China already had the ecommerce platforms, the infrastructure, the cooperatives and the companies to help alleviate the shock of the pandemic, particularly among smallholder farmers.
Using ecommerce for rural revitalisation
For Africa, Dr. Nie recommended using ecommerce for rural revitalisation, by:
- Optimising supply chain
- Increasing added values of the ecommerce industry
- Cooperating with an ecommerce platform to build exclusive supply base for high-quality agricultural productions
- Avoiding homogenous competition – every rural community needs a special product, rather than everybody producing the same product
- Creating supportive policies for human capital and start-ups
- Creating an organisation for economic cooperation
Dr. Zhigang Chen, China Program Leader, International Food Policy Research Institute, agreed. Pointing out that COVID-19 is only one of many risks facing the agri-food sector, he confirmed that i t’s also facing conflict and political instability, trade restrictions, climate change and more.
“COVID-19 is an example of a single event cascading into a coincidence of multiple risks. This means when you have all those risks together, it’s going to have a compounded effect on everyone involved in agri-food,” said Dr. Chen.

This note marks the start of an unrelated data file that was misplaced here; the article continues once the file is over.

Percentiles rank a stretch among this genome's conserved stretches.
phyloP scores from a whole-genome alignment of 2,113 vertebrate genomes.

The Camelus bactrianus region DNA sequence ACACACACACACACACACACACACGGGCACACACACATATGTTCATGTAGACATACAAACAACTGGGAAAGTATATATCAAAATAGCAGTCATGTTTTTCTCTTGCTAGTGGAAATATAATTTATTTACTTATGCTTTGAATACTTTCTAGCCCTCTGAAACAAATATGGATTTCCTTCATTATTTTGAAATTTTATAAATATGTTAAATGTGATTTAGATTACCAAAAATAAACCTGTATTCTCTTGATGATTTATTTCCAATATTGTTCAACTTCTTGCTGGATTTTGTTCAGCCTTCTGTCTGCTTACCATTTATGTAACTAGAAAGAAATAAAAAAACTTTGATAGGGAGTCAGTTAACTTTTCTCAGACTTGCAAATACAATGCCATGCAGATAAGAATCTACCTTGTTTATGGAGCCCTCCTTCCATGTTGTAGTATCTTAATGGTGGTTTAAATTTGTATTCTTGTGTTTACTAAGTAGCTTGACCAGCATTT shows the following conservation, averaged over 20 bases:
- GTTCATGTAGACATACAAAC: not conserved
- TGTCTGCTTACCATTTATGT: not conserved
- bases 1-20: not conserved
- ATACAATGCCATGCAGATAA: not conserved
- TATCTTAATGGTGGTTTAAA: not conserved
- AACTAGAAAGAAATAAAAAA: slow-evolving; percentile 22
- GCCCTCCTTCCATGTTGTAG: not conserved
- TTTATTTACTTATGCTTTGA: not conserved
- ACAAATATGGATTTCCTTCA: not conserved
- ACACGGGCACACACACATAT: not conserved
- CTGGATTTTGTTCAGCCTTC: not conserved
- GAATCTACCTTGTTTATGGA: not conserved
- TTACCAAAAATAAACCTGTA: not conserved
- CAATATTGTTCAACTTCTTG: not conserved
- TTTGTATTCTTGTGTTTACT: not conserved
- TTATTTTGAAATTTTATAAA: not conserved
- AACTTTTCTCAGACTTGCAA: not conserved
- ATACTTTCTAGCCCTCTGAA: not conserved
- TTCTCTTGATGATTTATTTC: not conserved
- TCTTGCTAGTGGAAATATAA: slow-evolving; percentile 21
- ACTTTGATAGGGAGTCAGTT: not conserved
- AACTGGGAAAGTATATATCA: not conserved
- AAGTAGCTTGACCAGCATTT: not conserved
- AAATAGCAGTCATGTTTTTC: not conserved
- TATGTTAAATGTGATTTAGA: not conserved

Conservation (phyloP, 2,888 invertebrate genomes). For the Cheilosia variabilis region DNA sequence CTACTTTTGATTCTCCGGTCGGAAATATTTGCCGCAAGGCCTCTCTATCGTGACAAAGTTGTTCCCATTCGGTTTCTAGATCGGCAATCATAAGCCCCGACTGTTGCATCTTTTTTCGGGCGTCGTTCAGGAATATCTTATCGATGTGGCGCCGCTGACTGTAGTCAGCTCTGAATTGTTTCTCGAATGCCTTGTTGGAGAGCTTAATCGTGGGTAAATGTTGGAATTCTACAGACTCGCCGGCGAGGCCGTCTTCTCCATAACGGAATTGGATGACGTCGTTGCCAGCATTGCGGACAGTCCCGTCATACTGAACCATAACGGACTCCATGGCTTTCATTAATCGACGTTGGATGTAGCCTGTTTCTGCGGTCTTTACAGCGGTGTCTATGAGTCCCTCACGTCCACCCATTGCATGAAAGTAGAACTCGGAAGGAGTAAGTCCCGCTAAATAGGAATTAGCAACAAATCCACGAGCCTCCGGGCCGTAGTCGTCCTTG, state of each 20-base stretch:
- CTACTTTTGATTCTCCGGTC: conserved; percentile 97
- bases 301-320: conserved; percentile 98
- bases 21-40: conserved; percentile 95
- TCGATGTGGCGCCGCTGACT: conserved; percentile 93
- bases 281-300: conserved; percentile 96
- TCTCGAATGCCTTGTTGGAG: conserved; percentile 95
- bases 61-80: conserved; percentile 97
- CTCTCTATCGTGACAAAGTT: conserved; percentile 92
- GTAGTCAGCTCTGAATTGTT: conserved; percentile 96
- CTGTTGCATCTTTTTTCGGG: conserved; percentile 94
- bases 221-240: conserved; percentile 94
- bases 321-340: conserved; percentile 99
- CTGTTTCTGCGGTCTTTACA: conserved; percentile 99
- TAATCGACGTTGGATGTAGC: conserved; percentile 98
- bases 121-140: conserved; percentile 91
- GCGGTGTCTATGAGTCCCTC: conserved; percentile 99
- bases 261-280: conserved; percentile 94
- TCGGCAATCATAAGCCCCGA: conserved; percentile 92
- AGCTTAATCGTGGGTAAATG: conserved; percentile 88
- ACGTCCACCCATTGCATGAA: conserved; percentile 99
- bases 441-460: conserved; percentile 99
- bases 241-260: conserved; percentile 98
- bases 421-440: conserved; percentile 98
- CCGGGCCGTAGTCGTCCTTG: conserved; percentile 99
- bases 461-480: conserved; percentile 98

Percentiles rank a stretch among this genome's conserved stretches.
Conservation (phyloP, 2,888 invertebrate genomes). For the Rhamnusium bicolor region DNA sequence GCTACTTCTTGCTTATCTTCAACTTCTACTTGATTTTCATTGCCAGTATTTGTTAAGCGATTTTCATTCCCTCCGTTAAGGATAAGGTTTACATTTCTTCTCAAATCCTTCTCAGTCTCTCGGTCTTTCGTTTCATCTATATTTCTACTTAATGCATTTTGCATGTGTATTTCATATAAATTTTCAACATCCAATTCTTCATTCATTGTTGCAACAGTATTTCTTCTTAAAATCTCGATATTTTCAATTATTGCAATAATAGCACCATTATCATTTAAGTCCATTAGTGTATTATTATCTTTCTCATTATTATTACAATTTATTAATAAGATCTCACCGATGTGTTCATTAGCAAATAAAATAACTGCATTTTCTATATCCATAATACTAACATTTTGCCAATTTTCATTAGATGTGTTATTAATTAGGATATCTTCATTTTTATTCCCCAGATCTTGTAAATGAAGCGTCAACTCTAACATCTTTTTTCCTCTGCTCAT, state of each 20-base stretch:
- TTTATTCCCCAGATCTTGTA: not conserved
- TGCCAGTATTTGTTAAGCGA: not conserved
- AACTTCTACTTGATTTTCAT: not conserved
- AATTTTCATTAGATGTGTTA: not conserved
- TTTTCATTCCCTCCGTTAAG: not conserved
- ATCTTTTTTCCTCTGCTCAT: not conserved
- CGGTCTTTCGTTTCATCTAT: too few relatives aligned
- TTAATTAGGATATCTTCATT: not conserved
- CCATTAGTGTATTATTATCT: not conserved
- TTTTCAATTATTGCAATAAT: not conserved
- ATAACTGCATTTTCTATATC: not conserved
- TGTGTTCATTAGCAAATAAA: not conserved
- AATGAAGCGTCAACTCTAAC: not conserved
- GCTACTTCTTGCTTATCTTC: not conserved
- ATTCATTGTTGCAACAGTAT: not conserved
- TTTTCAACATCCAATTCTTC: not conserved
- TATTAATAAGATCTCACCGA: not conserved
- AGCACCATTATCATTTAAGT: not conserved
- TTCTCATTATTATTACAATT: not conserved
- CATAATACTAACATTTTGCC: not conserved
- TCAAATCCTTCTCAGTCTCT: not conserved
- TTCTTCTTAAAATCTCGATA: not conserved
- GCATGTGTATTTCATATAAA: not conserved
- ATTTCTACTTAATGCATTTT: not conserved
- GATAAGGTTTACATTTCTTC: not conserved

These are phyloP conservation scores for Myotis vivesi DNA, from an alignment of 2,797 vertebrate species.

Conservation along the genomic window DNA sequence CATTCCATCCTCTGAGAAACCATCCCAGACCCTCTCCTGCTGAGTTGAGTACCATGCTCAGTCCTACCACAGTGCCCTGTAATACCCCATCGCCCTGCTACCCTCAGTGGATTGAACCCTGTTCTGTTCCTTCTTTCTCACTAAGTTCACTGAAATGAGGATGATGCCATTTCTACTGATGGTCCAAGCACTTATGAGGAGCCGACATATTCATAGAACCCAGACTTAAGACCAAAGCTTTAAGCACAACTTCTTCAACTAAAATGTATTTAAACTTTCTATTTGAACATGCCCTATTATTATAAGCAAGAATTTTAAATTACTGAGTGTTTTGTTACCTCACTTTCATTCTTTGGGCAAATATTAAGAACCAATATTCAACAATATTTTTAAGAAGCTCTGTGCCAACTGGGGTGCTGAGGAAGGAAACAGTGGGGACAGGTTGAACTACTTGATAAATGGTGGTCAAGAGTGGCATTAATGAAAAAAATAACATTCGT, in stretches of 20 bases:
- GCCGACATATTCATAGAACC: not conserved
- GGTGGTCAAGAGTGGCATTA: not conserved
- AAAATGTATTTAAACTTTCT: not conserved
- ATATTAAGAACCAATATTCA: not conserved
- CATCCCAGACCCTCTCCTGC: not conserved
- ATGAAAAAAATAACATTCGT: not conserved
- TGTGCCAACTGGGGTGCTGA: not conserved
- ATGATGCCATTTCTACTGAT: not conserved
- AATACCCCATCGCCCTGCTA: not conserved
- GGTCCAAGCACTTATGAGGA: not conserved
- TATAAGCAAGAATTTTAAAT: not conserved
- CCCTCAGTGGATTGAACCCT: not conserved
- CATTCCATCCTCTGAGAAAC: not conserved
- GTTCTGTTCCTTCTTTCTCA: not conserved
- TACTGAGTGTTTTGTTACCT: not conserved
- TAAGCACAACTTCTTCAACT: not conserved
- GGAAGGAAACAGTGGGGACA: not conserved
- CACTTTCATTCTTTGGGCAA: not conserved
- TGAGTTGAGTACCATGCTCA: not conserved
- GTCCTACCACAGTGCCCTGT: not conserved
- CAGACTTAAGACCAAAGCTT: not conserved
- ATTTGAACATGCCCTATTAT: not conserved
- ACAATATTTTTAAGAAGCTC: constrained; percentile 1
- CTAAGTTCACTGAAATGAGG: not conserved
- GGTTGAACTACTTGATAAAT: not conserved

Six long-term efforts to promote food systems resilience
He discussed six long-term efforts to promote resilience, based on China’s experience:
- Give top priority to build resilient food systems over years, including the construction of high-yield cultivated land
- Ensure effective logistics for agricultural products and inputs, like China’s ‘Green Channel’
- Link farmers with markets by establishing a public service alliance on production and sales
- Support production and enterprises, financially and technologically
- Promote ecommerce, consumption and livelihoods with initiatives such as e-vouchers, contactless delivery and the promotion of local employment
- Monitor the market to avoid panic, including the regular provision of information to consumers
He was adamant that the key is really a public/private partnership – in which private sector businesses and local communities work together to ensure adequate food supply during the pandemic.
Dr Lixia Tang, Professor, China Agriculture University, agreed that ecommerce is critical, saying: “We use online channels, like WeChat, to open up the last mile.”
As well as ecommerce, Dr. Tang, referenced China’s program to alleviate poverty by offering subsidised temporary work:
“To alleviate poverty, policies have been adopted to offer temporary work, like giving farmers work in public service roles, teaching them new skills in areas like construction and social care.”
“Before the COVID-19 pandemic, most young labourers had moved out of villages to urban areas. So, we couldn’t find enough labourers. But farmers can’t move, they stay in their villages, so it’s a good opportunity to invest in the local infrastructure development.”